Humans value them for their chemical constituents and uses. They are used in varnishes, adhesives, as raw materials for organic synthesis, or for incense and perfume. Fossilized resins are the source of amber. The term is also used for synthetic substances with similar properties.
Rosin[change | change source]
Rosin, (also called 'colophony' or 'Greek pitch') is a solid form of resin. It is got from pines and some other plants, mostly conifers. Heating fresh liquid resin vaporizes light volatiles like terpenes.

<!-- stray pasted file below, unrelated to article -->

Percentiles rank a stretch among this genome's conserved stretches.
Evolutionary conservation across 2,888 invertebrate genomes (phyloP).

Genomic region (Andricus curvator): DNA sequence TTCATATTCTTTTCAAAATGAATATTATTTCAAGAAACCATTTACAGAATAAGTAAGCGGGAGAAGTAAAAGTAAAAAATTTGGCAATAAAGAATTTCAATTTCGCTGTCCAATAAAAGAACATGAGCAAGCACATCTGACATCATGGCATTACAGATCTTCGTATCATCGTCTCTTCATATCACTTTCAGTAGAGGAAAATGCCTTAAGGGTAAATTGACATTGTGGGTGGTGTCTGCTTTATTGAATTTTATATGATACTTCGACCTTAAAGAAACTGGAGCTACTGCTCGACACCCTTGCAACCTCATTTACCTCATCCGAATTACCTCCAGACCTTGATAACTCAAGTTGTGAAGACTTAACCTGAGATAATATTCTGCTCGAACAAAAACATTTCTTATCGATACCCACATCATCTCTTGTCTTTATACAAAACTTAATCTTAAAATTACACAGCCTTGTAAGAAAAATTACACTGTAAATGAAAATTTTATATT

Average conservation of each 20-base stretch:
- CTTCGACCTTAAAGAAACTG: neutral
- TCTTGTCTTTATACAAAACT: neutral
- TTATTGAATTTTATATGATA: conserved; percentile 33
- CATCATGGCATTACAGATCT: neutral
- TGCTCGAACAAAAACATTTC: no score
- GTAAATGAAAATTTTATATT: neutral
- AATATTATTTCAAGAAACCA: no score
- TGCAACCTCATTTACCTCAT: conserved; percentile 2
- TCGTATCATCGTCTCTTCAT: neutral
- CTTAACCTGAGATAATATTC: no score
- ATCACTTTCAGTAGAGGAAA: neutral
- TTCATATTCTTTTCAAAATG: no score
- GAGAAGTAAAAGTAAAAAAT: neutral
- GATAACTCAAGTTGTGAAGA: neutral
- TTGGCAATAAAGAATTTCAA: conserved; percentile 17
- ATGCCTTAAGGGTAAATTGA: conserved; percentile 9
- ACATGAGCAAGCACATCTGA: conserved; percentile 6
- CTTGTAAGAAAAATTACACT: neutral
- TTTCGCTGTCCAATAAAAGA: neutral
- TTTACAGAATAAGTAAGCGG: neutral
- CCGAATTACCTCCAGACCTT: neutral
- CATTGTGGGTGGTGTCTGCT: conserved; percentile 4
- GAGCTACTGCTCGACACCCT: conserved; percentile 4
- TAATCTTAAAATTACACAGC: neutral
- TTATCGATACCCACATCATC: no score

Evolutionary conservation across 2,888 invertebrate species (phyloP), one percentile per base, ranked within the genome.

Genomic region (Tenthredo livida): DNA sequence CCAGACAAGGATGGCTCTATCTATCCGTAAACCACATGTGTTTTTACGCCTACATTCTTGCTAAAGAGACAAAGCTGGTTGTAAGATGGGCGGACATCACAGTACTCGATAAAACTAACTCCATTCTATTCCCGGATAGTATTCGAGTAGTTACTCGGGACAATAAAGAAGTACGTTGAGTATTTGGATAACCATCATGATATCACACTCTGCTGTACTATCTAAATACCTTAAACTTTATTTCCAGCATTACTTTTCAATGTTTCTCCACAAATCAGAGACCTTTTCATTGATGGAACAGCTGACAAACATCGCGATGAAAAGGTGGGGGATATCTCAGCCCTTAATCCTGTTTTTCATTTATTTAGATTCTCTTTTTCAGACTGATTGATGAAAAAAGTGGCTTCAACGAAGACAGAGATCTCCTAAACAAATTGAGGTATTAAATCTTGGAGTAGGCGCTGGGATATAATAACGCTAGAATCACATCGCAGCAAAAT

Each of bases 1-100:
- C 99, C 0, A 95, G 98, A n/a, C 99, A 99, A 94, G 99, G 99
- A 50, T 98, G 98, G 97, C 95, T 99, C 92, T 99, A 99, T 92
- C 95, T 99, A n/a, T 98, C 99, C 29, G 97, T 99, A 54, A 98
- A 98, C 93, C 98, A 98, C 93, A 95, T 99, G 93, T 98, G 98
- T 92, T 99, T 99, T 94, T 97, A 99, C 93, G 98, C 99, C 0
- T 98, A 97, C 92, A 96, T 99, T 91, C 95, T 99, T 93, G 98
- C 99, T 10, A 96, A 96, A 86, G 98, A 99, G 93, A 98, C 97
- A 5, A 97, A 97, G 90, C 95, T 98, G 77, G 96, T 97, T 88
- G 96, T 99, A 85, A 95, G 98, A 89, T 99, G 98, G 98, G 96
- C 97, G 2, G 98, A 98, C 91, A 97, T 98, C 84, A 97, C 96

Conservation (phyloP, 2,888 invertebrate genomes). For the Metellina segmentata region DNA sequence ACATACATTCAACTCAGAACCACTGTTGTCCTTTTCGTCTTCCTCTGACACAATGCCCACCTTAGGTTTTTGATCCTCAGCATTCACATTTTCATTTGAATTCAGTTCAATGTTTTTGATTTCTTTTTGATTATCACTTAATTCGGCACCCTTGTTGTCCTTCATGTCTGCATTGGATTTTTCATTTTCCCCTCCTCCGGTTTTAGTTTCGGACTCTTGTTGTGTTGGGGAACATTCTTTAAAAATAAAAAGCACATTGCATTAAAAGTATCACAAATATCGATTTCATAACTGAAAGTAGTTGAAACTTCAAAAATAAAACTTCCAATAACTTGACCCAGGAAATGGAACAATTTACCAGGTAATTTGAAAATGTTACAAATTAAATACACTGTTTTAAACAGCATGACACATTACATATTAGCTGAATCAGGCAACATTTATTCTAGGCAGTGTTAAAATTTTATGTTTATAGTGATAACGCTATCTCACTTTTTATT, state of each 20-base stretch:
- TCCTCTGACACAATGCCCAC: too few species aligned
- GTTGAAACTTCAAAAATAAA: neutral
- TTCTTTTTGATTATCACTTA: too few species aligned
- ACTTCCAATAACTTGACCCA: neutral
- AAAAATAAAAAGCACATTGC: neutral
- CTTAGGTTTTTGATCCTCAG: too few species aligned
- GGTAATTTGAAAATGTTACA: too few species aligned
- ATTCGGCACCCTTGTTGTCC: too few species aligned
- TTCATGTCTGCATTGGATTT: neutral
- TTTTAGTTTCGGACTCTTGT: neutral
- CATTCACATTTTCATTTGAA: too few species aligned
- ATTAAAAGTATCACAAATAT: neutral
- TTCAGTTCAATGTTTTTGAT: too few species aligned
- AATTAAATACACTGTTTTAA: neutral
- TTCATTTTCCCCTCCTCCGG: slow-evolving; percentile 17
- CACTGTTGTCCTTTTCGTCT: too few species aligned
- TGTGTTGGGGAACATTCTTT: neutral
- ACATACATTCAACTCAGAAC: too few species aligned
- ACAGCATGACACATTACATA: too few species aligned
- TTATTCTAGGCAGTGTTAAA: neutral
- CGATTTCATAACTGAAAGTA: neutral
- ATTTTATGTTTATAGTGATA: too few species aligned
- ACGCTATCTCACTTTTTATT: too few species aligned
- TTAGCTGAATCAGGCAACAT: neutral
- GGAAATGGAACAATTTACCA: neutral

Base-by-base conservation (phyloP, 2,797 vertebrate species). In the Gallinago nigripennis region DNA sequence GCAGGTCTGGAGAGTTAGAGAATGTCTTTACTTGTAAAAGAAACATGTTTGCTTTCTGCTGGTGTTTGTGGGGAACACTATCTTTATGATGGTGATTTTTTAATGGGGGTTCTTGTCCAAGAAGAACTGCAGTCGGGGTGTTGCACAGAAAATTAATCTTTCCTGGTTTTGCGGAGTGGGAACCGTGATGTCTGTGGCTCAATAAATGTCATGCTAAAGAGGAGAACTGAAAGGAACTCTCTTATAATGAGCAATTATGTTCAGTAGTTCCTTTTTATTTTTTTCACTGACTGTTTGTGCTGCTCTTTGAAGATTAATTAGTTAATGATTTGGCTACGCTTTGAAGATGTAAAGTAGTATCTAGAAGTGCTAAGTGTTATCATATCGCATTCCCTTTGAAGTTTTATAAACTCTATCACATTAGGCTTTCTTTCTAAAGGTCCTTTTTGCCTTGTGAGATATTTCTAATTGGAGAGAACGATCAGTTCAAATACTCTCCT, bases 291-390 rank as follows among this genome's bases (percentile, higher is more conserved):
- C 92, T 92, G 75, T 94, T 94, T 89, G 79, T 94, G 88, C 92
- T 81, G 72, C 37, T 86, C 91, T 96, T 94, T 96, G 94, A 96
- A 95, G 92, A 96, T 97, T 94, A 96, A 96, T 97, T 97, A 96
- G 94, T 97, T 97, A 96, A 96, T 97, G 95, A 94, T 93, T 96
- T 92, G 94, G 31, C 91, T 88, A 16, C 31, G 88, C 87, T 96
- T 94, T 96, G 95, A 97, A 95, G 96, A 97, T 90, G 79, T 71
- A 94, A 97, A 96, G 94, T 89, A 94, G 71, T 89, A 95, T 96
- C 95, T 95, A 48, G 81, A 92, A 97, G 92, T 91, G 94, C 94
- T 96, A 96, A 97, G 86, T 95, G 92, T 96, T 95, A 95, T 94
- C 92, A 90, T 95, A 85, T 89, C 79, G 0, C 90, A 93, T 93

Uses[change | change source]
Rosin has hundreds of uses, of which only a few can be mentioned here. These uses fall into groups, such as:
- Resisting slippages (increasing friction): used on stringed instruments, dancers' shoes, in gymnastics, in rock climbing, and on hands of various types of games players.
- In manufacturing soap, inks, some paints, paper, varnish, glue, soldering fluxes, and sealing wax.
- Pharmaceutical products: tablet film and enteric coating, microcapsules and nanoparticles.
- Copal and amber are natural rosins: the lighter components of tree resin evaporated and left a hardened rosin.
References[change | change source]
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